What many don’t know is that the U.S. already has an extremely high death tax: The 4th highest among OECD countries. If Clinton succeeds in pushing the Death Tax up to a 65 percent rate this would place the United States squarely at the top of the list.
The Left always pushes the argument in favor of the estate tax is always about “the rich kids that never worked for their money are given an unfair start.” However, new research on the so-called 1 percenters shows that these “rich kids” are an extremely small part of an already extremely small group. Most people in America that get rich don’t inherit it at all but work for it their entire lives.
This was concluded in a recent study by Jonathan Wai and David Lincoln on the super wealthy and their characteristics. It debunks prevalent 1 percenter myths. The study compared 18,245 extreme net worth individuals (those worth over $30 million) with each other to find where the money originated, what kind of education they attained and what kind of people they were.
Seemingly very egalitarian countries like Sweden and Austria that are often held up by top ranking Democrats as the promised land jumped out as places where the wealthy are most likely to have inherited their money instead of earning it themselves through business ventures that are good for the economy as a whole.
In the US only 12.6 percent of the super wealthy have inherited their health. Compared to nearly 50 percent in Austria this is extremely low.
Even more interesting, it shows that a high estate tax doesn’t “solve” this issue. France, with the third highest estate tax in OECD countries at 45 percent actually has more people that became rich because of inherited wealth than the US at 18.4 percent. What the new study by Jonathan Wai and David Lincoln from Duke University seems to indicate is that there is no correlation between high death taxes and low amounts of rich kids.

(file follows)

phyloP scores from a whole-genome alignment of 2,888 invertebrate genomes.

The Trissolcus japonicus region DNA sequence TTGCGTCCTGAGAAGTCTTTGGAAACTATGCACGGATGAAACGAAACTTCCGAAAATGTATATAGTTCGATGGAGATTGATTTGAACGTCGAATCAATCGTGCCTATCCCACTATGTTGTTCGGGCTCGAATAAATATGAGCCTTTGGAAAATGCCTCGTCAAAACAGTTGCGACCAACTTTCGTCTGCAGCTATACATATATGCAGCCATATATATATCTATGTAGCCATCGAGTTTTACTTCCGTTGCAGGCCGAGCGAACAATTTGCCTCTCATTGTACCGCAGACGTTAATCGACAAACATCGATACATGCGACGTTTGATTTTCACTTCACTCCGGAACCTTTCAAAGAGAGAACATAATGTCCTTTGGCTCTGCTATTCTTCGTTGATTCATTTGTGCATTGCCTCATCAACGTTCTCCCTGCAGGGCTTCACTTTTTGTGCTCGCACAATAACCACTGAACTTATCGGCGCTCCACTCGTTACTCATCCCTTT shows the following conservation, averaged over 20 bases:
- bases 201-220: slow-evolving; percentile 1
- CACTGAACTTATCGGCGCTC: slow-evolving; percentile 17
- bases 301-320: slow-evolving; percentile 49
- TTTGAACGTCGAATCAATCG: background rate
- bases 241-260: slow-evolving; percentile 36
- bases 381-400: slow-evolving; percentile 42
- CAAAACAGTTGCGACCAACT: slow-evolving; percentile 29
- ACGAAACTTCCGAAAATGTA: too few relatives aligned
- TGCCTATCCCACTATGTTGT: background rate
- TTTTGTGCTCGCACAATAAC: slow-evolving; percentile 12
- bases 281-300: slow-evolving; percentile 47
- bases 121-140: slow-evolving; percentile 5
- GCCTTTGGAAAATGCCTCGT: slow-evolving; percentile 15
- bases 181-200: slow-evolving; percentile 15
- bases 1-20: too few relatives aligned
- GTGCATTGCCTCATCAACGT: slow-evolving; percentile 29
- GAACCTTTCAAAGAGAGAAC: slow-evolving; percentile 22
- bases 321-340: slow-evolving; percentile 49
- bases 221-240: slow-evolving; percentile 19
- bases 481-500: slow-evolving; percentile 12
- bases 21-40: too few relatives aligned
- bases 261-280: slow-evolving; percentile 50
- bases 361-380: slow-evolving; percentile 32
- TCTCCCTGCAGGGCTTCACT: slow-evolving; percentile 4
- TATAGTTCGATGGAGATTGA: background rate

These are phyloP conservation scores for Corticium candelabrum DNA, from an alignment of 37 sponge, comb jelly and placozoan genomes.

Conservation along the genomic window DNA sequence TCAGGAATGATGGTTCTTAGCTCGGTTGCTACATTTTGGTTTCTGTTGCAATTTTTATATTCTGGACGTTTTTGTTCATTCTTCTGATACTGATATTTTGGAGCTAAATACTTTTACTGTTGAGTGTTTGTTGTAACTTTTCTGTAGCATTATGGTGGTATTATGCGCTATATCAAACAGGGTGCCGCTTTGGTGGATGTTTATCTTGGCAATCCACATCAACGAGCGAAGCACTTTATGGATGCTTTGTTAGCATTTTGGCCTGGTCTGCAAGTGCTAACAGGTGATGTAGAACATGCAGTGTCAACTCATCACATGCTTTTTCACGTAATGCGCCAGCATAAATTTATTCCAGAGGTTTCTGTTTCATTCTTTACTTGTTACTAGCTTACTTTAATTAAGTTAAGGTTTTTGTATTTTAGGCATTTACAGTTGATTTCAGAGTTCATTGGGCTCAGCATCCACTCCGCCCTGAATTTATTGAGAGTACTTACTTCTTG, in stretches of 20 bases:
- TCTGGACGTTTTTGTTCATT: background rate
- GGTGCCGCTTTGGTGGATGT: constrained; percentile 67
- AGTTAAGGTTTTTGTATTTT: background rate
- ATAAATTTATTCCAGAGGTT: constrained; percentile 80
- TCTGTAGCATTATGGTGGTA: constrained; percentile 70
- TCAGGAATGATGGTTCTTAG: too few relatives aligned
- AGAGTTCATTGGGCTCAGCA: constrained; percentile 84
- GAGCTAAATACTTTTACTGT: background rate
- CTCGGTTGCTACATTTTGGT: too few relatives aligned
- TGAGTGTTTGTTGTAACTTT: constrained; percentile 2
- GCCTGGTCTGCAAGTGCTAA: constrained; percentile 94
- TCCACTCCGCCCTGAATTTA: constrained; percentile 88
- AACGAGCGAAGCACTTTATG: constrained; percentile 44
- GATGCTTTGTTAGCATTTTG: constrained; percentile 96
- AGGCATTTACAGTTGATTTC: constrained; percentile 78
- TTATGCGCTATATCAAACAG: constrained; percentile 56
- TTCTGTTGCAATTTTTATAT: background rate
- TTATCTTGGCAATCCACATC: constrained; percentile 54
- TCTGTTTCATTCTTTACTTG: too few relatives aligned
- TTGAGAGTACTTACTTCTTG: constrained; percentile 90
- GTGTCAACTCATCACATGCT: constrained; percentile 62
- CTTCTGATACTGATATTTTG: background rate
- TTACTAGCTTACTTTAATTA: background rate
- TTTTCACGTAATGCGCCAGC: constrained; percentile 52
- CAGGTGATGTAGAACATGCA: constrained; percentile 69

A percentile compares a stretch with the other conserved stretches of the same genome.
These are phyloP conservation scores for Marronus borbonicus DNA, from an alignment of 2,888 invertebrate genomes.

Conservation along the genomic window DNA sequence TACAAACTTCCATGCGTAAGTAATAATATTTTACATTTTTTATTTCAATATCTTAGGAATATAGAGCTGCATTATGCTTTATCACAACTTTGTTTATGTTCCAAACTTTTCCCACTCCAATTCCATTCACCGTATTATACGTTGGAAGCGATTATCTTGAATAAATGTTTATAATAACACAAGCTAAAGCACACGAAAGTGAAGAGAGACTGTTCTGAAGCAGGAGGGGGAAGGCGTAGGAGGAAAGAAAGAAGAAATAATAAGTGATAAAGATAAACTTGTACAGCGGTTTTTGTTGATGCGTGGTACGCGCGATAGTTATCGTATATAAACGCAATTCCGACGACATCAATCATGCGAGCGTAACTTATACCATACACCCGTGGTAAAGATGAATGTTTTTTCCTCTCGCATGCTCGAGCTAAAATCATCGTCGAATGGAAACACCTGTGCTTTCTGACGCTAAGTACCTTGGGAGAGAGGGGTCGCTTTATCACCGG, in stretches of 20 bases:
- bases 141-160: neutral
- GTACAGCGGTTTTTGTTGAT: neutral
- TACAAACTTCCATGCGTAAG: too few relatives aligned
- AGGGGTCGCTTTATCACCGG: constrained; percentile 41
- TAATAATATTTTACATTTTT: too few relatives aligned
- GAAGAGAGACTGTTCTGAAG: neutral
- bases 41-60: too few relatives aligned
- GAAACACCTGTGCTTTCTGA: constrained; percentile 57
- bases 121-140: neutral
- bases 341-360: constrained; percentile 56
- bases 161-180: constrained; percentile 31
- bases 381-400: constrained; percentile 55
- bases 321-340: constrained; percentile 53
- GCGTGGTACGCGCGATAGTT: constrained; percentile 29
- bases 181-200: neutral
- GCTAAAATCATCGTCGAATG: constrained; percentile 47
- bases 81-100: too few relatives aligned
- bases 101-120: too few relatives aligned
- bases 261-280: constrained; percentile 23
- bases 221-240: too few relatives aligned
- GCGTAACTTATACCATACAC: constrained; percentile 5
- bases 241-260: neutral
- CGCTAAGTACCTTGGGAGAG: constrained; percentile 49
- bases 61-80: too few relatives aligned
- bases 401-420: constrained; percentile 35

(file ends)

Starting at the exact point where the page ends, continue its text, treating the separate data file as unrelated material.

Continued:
This disconnect between the severity of the estate tax and the amount of “rich kids” is often attributed to the fact that high net worth households shield their estates in complicated but legal tax structures. A prominent example is the Clinton family themselves, shielding their vast wealth in an Article 4 trust which reduces the amount they would have to pay by hundreds of thousands of dollars.
In addition to seemingly being useless in making the US more “equal” and just hurting small business owners who worked hard to create a better life for themselves, the Death Tax isn’t even very profitable for the state. The Tax Foundation found in 2015 that estate tax receipts were estimated to be only $20 billion. They conclude that: “As estate taxes become narrow-based, meager revenue sources with high administrative costs, repeal becomes a strong option. Thirteen countries or jurisdictions have repealed their estate or inheritance taxes since 2000.”
Next to that they found that: “Repeal of the U.S. estate tax would gradually increase the U.S. capital stock by 2.2 percent, boost GDP, create 139,000 jobs, and eventually increase federal revenue.”
All these reasons together should make it obvious that repealing the Death Tax is long overdue. Clinton said that“the estate tax has been historically part of our very fundamental belief that we should have a meritocracy.” Well, it seems we already have one Hillary. The United States is so meritocratic that we have one of the lowest rates of inherited wealth in the world. Let’s not destroy that by raising this ineffective tax to the highest rate in the developed world.